We should realise that one cannot see both sides of the coin at the same time. It is either heads or tails. If we want to be treated as equals, then we should be playing our part as equals. We cannot have the cake and eat it too. If we want the same services or facilities that other people are enjoying, then we should be prepared to pay the same price that everyone else is paying.
Rights and privileges are not interchangeable. We must understand the difference between the two. Privileges are things that are given out of goodwill and can be taken back at the wink of an eye. Rights are inalienable. It is not something that can be bestowed or revoked at whim. And rights must come first before anything else. That must be the priority in all disability advocacy activities.
At a time when our rights to accessible built environment and public transport in Malaysia is virtually non-existent, it is rather disappointing to hear my peers fussing over the 50% discount on bus and LRT fares provided by RapidKL to disabled people. By asking for such petty handouts, we are discarding our dignity to portray ourselves as objects of charity, pity and sympathy. Is that the impression that we really want to propagate about what disabled people really want from society?
That was exactly what happened at a meeting organised by the Malaysian Confederation of the Disabled (MCD) last Saturday to facilitate a survey conducted by the Malaysian Institute of Transport (MITRANS) based at the Universiti Teknologi MARA (UiTM), Shah Alam. The survey was to collect data on the public transportation needs of disabled people for the Master Plan on Public Transportation Policy that was commissioned by the Ministry of Transport.
Instead of focusing on the importance of equal access which is the main stumbling block in mainstreaming disability, some participants were bent in complaining about not getting the discount on bus and train fares. Please lar people, when tens of thousands of disabled people still cannot use the public transport, why are we talking about discounts? Have we become so petty that we only care for ourselves without a concern for those who are in situations worse off than ours? I am disappointed that people I regard as my peers in disability advocacy have lost sight of the big picture. We have truly missed the forest for the trees.
Tags: disabled people Malaysia, Disabled People's Organisations, Malaysian Confederation of the Disabled, Master Plan on Public Transportation Policy, Ministry of Transport Malaysia, MITRANS, rights of disabled people, UiTM, Universiti Teknologi MARA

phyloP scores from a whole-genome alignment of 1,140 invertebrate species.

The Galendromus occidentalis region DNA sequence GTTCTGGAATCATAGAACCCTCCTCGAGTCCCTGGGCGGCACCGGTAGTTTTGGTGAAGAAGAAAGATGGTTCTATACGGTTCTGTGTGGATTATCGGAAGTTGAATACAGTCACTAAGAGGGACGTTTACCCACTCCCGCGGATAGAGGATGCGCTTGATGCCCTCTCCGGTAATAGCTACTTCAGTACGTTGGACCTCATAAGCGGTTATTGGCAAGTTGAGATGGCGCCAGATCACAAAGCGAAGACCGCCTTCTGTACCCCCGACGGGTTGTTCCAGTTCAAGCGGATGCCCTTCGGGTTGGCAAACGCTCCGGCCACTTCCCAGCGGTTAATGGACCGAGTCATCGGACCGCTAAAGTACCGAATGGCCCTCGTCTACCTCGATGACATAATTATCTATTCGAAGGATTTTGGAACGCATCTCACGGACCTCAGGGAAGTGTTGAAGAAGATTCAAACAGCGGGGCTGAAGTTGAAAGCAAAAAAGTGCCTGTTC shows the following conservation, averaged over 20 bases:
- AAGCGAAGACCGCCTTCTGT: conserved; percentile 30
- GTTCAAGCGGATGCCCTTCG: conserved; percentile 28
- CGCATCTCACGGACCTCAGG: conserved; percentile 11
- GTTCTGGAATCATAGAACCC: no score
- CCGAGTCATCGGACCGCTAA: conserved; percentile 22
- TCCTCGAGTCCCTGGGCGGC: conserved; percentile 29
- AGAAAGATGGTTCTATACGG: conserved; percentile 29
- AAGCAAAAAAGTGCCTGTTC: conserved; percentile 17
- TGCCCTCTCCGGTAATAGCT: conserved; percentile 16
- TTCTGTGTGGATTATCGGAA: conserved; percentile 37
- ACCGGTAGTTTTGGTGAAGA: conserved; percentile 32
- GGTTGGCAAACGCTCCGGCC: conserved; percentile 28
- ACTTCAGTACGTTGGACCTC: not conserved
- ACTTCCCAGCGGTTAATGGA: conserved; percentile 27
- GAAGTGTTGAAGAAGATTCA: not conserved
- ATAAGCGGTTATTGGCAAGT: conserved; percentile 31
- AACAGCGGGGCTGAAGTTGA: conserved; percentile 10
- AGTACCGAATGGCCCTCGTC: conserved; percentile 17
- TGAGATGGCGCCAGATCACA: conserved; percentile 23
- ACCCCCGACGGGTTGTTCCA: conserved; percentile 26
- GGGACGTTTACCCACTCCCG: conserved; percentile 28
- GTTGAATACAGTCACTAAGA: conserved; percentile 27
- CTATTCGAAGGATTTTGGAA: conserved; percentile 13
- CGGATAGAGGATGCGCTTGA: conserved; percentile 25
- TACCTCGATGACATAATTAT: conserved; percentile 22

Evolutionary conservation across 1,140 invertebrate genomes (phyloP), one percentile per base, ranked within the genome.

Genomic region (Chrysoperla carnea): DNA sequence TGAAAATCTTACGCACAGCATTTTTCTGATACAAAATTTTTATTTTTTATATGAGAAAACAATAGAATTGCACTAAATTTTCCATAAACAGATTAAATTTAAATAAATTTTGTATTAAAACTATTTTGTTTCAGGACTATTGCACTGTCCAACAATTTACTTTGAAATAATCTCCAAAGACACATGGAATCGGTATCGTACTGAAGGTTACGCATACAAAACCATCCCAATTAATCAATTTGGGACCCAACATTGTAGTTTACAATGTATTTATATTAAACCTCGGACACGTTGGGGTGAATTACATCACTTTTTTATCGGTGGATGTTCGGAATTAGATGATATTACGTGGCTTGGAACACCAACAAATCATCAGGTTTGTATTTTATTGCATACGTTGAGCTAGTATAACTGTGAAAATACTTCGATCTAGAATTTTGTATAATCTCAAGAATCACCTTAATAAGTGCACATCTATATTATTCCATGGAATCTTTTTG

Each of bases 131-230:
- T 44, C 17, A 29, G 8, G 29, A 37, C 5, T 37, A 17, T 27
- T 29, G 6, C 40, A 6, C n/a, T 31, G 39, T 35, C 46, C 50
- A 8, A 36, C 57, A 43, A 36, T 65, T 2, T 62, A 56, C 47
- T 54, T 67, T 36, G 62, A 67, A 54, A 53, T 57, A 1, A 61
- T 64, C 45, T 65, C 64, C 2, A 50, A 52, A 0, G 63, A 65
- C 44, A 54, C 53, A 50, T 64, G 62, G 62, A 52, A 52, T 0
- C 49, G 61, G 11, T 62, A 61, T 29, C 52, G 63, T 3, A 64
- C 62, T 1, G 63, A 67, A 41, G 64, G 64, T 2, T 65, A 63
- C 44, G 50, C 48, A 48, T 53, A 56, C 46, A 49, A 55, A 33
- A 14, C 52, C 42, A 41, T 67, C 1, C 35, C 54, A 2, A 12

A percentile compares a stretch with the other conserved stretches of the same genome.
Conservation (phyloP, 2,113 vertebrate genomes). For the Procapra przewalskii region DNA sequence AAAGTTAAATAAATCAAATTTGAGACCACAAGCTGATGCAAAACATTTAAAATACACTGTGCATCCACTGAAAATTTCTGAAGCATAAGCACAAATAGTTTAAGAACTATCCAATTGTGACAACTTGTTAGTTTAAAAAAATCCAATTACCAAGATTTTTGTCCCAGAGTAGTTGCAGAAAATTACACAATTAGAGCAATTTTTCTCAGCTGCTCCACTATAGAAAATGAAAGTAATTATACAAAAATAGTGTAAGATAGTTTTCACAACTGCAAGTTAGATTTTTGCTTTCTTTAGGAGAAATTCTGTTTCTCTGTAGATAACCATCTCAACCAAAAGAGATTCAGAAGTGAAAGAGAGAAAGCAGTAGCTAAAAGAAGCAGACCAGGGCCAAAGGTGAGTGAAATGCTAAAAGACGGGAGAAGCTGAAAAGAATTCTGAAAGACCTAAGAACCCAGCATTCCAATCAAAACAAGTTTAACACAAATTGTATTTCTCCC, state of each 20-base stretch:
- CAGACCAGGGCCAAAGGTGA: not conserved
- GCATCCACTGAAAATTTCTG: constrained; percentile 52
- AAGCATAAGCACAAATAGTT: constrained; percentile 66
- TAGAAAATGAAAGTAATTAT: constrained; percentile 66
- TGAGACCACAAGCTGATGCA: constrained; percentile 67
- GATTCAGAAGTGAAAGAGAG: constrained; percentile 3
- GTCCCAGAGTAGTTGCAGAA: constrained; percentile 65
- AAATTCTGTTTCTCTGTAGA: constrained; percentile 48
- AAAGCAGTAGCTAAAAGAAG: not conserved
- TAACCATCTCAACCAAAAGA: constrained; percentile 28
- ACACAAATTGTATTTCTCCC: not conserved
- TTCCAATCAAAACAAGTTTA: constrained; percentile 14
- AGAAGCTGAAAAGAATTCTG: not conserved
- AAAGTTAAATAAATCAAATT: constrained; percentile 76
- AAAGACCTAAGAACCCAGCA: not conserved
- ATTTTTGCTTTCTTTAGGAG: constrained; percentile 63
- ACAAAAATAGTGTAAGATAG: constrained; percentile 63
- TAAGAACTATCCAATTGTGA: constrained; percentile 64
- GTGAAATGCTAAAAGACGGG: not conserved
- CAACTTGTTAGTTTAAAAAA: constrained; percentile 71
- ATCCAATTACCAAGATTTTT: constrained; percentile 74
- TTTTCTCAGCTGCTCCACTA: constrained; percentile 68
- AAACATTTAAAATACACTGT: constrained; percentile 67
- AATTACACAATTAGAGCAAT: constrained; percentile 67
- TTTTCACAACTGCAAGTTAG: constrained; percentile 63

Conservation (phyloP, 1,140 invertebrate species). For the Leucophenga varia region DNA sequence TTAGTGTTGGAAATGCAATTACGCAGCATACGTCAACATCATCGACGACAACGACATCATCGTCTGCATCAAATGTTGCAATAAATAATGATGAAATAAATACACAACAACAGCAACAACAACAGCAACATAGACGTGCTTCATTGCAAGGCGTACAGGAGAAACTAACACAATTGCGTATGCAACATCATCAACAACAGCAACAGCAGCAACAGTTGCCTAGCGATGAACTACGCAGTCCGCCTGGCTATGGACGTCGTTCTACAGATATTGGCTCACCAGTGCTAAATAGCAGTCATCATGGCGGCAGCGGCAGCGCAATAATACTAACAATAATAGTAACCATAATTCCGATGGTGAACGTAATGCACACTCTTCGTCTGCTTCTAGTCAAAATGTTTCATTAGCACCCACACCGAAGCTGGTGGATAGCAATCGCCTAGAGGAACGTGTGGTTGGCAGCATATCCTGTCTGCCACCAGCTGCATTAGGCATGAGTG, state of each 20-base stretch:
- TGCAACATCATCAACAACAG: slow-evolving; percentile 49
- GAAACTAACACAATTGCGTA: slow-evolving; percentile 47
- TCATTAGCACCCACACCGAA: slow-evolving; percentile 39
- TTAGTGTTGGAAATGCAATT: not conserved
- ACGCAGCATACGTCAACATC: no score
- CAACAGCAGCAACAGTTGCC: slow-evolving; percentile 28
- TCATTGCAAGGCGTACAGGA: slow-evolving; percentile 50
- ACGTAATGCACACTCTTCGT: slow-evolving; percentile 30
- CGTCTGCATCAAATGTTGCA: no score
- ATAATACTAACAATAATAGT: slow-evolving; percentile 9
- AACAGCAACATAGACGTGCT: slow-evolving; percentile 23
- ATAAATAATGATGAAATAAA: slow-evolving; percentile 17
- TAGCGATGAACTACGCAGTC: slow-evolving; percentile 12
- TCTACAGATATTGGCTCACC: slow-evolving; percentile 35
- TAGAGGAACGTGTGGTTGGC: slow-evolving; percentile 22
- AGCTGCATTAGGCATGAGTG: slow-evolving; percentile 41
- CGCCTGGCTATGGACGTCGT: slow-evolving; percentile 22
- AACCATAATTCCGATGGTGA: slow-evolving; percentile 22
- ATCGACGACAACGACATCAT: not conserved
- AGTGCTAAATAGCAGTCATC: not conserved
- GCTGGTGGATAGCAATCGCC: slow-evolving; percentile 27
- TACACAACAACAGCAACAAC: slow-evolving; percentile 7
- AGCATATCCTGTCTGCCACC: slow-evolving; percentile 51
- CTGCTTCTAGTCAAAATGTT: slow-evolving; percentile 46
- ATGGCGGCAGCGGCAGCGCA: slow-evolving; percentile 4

The general election is just around the corner. So blares the mainstream media day in day out for the past few weeks. That is also what Prime Minister Datuk Seri Abdullah Ahmad Badawi likes us to think. I read in The Star today where he said no any one race will be left behind in the nation’s mainstream development. In another report, he said that “the national development agenda is to bring extensive improvement to the living standards of the people.”
I salute Datuk Seri Abdullah’s statements. I sincerely hope he makes good those promises. Disabled people have been sidelined in all areas of the nation’s development since independence. These deficiencies are so apparent that it does not take much to discover how much disabled people in Malaysia are marginalised in all areas of our lives. Look around and you will realise how tough it is for disabled people to live their lives as compared to non-disabled people.
Disability transcends all ethnic, age and gender boundaries. It does not discriminate whether one is a Malay, Chinese, Indian or of any other ethnicity. Nevertheless, disabled people is the group that is most left behind in mainstream society. That happens because disabled people are not considered part of mainstream society. If anybody dare say this is not so, I ask that he try to live one day in a wheelchair to go to work and move around in the city using public transport.
Mainstreaming disability is the inclusion of disabled people in all levels of the society. Disabled people should not be considered as an aberration of society and that their needs are separate. The barriers that prevent them from being active participants in society should be removed. The problems that they are facing should be seen as the problems of society and not separated and segregated as special needs. Disability is not other people’s problem. It is our problem as everybody, including ourselves and our loved ones, has the potential to become disabled.
The present day government has not done enough to mainstream disability. The existence of the Uniform Building By-Law 34A (UBBL 34A) that was gazetted in the 1990s has been ignored by most local authorities. There is no enforcement to compel developers to include safe and functional accessible facilities in their projects. This deprives disabled people the opportunity to move around public places conveniently. This matter is under the Ministry of Housing and Local Government where Dato’ Seri Ong Ka Ting is the minister. The sad thing is that even some of the newest buildings do not conform to the provisions of the UBBL 34A. The people responsible to enforce it are obviously not doing their job.